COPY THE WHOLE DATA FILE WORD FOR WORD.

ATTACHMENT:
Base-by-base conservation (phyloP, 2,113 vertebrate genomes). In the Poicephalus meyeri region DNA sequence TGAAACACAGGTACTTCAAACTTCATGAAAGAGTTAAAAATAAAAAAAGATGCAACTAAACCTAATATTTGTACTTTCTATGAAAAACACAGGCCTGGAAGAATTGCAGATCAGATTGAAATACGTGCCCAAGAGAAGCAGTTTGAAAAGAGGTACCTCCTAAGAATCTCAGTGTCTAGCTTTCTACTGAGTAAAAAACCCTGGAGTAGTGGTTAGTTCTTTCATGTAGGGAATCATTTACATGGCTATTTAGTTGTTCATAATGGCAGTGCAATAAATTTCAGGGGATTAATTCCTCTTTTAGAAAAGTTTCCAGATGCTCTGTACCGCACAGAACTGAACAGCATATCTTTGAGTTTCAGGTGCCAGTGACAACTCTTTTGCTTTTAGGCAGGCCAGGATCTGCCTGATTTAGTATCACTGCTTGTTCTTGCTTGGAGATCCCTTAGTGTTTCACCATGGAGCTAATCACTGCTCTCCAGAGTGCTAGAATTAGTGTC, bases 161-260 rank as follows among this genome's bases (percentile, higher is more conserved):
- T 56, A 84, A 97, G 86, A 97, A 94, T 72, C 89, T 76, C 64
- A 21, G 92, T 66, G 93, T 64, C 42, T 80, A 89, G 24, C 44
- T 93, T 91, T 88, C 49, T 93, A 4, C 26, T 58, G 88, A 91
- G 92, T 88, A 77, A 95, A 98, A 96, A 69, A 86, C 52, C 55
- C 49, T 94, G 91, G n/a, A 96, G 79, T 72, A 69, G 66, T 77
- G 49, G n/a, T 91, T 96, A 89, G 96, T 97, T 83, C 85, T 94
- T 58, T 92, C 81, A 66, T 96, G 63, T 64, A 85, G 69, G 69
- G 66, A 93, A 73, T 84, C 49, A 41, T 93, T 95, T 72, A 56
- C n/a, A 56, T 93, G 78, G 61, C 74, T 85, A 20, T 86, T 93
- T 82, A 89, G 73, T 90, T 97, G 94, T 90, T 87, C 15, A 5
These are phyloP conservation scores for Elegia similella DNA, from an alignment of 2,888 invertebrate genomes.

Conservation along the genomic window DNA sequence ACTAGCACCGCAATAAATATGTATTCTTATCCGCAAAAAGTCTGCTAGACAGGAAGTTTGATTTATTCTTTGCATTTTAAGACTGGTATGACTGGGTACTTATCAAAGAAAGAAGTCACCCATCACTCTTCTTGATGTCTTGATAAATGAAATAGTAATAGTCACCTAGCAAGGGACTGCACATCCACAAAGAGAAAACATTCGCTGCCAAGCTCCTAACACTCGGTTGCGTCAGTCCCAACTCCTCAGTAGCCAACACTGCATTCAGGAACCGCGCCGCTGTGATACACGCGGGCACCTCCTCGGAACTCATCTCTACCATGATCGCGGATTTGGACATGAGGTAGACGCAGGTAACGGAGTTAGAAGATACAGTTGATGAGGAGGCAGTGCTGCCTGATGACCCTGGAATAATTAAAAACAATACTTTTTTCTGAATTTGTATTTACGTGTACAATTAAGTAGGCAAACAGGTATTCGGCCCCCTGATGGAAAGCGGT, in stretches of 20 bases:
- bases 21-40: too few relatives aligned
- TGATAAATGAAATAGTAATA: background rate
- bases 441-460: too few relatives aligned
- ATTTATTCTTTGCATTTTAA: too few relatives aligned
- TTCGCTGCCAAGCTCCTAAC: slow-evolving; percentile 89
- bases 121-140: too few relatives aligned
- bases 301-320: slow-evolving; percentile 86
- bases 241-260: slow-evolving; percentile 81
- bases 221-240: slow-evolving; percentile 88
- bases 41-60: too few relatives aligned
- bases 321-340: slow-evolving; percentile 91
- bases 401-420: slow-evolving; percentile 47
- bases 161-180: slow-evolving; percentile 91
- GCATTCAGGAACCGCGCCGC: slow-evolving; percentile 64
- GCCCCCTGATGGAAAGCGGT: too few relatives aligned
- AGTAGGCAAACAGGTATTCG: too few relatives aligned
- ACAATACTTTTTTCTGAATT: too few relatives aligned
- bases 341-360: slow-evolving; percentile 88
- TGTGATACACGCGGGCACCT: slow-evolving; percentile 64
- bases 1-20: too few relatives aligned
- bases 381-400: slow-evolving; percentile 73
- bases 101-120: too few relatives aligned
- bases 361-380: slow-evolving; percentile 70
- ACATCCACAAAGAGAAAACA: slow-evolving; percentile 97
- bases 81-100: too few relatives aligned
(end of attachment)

Base-by-base conservation (phyloP, 2,113 vertebrate genomes). In the Poicephalus meyeri region DNA sequence TGAAACACAGGTACTTCAAACTTCATGAAAGAGTTAAAAATAAAAAAAGATGCAACTAAACCTAATATTTGTACTTTCTATGAAAAACACAGGCCTGGAAGAATTGCAGATCAGATTGAAATACGTGCCCAAGAGAAGCAGTTTGAAAAGAGGTACCTCCTAAGAATCTCAGTGTCTAGCTTTCTACTGAGTAAAAAACCCTGGAGTAGTGGTTAGTTCTTTCATGTAGGGAATCATTTACATGGCTATTTAGTTGTTCATAATGGCAGTGCAATAAATTTCAGGGGATTAATTCCTCTTTTAGAAAAGTTTCCAGATGCTCTGTACCGCACAGAACTGAACAGCATATCTTTGAGTTTCAGGTGCCAGTGACAACTCTTTTGCTTTTAGGCAGGCCAGGATCTGCCTGATTTAGTATCACTGCTTGTTCTTGCTTGGAGATCCCTTAGTGTTTCACCATGGAGCTAATCACTGCTCTCCAGAGTGCTAGAATTAGTGTC, bases 161-260 rank as follows among this genome's bases (percentile, higher is more conserved):
- T 56, A 84, A 97, G 86, A 97, A 94, T 72, C 89, T 76, C 64
- A 21, G 92, T 66, G 93, T 64, C 42, T 80, A 89, G 24, C 44
- T 93, T 91, T 88, C 49, T 93, A 4, C 26, T 58, G 88, A 91
- G 92, T 88, A 77, A 95, A 98, A 96, A 69, A 86, C 52, C 55
- C 49, T 94, G 91, G n/a, A 96, G 79, T 72, A 69, G 66, T 77
- G 49, G n/a, T 91, T 96, A 89, G 96, T 97, T 83, C 85, T 94
- T 58, T 92, C 81, A 66, T 96, G 63, T 64, A 85, G 69, G 69
- G 66, A 93, A 73, T 84, C 49, A 41, T 93, T 95, T 72, A 56
- C n/a, A 56, T 93, G 78, G 61, C 74, T 85, A 20, T 86, T 93
- T 82, A 89, G 73, T 90, T 97, G 94, T 90, T 87, C 15, A 5
These are phyloP conservation scores for Elegia similella DNA, from an alignment of 2,888 invertebrate genomes.

Conservation along the genomic window DNA sequence ACTAGCACCGCAATAAATATGTATTCTTATCCGCAAAAAGTCTGCTAGACAGGAAGTTTGATTTATTCTTTGCATTTTAAGACTGGTATGACTGGGTACTTATCAAAGAAAGAAGTCACCCATCACTCTTCTTGATGTCTTGATAAATGAAATAGTAATAGTCACCTAGCAAGGGACTGCACATCCACAAAGAGAAAACATTCGCTGCCAAGCTCCTAACACTCGGTTGCGTCAGTCCCAACTCCTCAGTAGCCAACACTGCATTCAGGAACCGCGCCGCTGTGATACACGCGGGCACCTCCTCGGAACTCATCTCTACCATGATCGCGGATTTGGACATGAGGTAGACGCAGGTAACGGAGTTAGAAGATACAGTTGATGAGGAGGCAGTGCTGCCTGATGACCCTGGAATAATTAAAAACAATACTTTTTTCTGAATTTGTATTTACGTGTACAATTAAGTAGGCAAACAGGTATTCGGCCCCCTGATGGAAAGCGGT, in stretches of 20 bases:
- bases 21-40: too few relatives aligned
- TGATAAATGAAATAGTAATA: background rate
- bases 441-460: too few relatives aligned
- ATTTATTCTTTGCATTTTAA: too few relatives aligned
- TTCGCTGCCAAGCTCCTAAC: slow-evolving; percentile 89
- bases 121-140: too few relatives aligned
- bases 301-320: slow-evolving; percentile 86
- bases 241-260: slow-evolving; percentile 81
- bases 221-240: slow-evolving; percentile 88
- bases 41-60: too few relatives aligned
- bases 321-340: slow-evolving; percentile 91
- bases 401-420: slow-evolving; percentile 47
- bases 161-180: slow-evolving; percentile 91
- GCATTCAGGAACCGCGCCGC: slow-evolving; percentile 64
- GCCCCCTGATGGAAAGCGGT: too few relatives aligned
- AGTAGGCAAACAGGTATTCG: too few relatives aligned
- ACAATACTTTTTTCTGAATT: too few relatives aligned
- bases 341-360: slow-evolving; percentile 88
- TGTGATACACGCGGGCACCT: slow-evolving; percentile 64
- bases 1-20: too few relatives aligned
- bases 381-400: slow-evolving; percentile 73
- bases 101-120: too few relatives aligned
- bases 361-380: slow-evolving; percentile 70
- ACATCCACAAAGAGAAAACA: slow-evolving; percentile 97
- bases 81-100: too few relatives aligned